Julia returns from what had to have been a disappointingly brief quickie, with Demetrius, the family augur, in tow. He’s conveniently just in the neighbourhood and while he’s there, takes the opportunity to puzzle over his recent inaccuracy vis-a-vis Gaius. That ewe’s liver was practically transparent (as any fule kno, the most favourable of auspices), and yet Gaius still died in Syria. At this point, even more shrieking children come barrelling into shot, and Julia’s utter lack of maternal instinct for any of her children, living or dead, is truly something to behold.

The kids are having a to-do over some eagles fighting in the sky – sick sound effects, lads. Enter child actor Clavdivs in all his limping, stammering, facial-tic-plagued glory. One of the eagles drop a ‘wolf cub’ that falls directly into Clavdivs’s lap. Not only is the ‘wolf cub’ the cutest puppy you’ve ever seen, at one point it yawns so adorably I refuse to believe they didn’t have to edit audible ‘awww’ sounds from the crew in post. Lol j/k what I really refuse to believe is that this production had any post edits. 

How fortuitous that Demetrius is there to interpret what it means, as long as they all swear to the house gods they won’t tell anyone – it’s JUST THAT SHOCKING. So listen carefully: ‘wolf cub’ = ROME because ROMULUS (gee, thanks, mister), and look, it’s all covered in ketchup, I mean blood, and needs saving! Which means Clavdivs will be the saviour of Rome! This does not impress his big sister Livilla one tiny bit, and with the cruelty endemic in elder siblings, she makes her displeasure evident.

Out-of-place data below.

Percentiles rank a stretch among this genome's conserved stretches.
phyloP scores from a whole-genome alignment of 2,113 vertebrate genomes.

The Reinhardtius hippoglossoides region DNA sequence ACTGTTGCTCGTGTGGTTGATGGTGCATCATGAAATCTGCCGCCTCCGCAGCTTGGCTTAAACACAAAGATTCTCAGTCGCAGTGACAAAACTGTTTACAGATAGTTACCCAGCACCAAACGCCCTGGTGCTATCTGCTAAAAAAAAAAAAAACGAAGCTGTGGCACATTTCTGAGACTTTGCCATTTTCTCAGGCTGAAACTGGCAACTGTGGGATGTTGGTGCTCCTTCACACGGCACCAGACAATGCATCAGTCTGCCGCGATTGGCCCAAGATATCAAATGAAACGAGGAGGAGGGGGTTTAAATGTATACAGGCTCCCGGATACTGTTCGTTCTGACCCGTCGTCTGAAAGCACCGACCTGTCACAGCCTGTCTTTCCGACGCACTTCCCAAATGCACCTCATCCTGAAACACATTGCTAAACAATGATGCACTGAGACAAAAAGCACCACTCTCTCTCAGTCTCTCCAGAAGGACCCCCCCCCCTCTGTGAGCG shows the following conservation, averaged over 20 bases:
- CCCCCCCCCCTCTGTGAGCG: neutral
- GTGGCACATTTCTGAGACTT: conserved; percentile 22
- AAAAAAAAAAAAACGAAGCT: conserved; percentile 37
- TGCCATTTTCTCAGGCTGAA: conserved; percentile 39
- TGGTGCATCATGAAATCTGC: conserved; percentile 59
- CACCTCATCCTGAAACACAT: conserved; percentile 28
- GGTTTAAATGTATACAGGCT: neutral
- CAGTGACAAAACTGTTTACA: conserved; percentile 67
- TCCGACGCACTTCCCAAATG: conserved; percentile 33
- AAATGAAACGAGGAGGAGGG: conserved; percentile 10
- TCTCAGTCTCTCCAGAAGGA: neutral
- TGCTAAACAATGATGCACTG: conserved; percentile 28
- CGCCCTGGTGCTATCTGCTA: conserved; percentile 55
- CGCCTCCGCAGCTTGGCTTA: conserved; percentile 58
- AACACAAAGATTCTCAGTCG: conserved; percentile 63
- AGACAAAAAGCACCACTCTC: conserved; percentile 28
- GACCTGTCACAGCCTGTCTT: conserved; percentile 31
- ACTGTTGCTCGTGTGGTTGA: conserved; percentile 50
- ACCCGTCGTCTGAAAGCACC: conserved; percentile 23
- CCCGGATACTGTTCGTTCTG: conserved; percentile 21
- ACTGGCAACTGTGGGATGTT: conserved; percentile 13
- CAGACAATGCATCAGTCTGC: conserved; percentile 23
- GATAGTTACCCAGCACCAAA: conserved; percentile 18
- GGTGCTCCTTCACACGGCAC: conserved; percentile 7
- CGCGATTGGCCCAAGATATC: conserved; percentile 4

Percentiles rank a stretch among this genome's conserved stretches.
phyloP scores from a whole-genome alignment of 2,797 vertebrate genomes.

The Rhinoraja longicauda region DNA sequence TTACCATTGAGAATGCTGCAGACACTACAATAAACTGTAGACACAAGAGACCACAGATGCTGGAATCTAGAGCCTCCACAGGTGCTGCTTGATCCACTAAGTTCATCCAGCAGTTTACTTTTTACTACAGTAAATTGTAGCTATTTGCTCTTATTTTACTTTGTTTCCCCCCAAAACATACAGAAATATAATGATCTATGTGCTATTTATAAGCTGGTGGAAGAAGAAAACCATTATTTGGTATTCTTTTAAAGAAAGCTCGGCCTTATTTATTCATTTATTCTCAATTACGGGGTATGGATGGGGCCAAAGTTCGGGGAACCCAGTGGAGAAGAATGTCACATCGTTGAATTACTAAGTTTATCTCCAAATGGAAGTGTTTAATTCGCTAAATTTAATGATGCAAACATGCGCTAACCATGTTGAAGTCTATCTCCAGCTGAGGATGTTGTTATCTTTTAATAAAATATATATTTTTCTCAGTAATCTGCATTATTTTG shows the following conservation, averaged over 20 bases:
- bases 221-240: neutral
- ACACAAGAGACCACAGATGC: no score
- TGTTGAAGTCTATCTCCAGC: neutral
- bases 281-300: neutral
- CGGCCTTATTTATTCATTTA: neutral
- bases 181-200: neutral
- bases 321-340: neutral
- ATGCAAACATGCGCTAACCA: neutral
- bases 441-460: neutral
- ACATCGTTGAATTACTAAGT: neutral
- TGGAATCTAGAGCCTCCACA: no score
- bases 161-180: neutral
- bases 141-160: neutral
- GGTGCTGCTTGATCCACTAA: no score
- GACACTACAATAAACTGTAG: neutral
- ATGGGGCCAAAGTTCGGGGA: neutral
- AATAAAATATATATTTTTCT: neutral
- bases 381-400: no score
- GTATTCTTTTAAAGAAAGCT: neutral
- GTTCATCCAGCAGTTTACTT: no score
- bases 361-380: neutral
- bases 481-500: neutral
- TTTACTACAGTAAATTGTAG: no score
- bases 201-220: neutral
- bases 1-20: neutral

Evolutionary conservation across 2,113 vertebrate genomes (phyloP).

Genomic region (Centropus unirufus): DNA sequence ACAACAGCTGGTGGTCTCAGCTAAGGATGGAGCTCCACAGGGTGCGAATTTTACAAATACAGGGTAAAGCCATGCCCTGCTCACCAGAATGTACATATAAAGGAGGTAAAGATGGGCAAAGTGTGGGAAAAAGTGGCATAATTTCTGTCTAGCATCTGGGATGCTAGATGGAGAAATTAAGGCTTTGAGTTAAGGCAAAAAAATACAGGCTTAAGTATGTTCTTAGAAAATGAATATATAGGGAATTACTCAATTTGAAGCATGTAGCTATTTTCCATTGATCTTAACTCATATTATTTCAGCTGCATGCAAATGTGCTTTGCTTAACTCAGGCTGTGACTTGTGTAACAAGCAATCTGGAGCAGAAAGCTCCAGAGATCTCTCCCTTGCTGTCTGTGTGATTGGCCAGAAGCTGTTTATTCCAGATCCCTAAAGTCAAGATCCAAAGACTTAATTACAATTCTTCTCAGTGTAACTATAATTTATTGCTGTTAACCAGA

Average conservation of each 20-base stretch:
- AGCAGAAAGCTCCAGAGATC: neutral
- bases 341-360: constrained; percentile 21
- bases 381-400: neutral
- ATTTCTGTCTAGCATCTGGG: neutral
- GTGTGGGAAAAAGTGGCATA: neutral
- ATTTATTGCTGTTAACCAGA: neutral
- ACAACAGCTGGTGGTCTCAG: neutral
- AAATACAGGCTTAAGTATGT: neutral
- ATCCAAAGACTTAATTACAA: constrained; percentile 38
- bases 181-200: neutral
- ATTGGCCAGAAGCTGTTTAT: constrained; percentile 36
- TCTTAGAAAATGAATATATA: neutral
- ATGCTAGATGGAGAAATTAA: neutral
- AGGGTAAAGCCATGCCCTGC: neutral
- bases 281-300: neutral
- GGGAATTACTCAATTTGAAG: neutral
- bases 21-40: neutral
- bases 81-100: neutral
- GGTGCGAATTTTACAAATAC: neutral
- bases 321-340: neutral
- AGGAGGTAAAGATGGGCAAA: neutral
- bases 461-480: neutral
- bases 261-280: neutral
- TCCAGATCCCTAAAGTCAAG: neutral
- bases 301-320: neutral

Marvel as we witness the emergence of Bad Bitch Antonia as her toxic chrysalis begins to crack so she can take flight as a malignant butterfly. Having just confessed she finds Clavidvs gross, she projects hard onto Livilla for saying what she herself was thinking, and the resulting punishment is to spend the rest of the day in her room with no food. Geez, I mean, being sent to bed without dinner is bad enough, but a whole day seems a bit much.

Meanwhile, our Queen Bitch is busy drilling Plautius. For info, that is, by teasing it from him the way cats play with half-dead mice; alternating between assuring him he was right not to refuse Caesar’s daughter while reminding him what a stupid little boy move that was. He would also be wise to not refuse Caesar’s wife. Sexual tension oozes across the screen while she admires his tactical fucking and simultaneously blackmails him into spying on Julia’s sexual exploits. Top scene 10/10, no notes. 

Co-coo ca-choo, Mrs Robinson

Augustus is in the angry stage of the grieving process and orders the Noble Order of Knights outside, so he can lecture them by the Fountain of Exposition. Clavdivs has been skulking about and because of his game foot, can’t escape in time for Augustus to try to make an example of him. Rome’s bachelors SICKEN him – they should get married and procreate post-haste, so they can produce fine young Romans like this here lad…wait, never mind.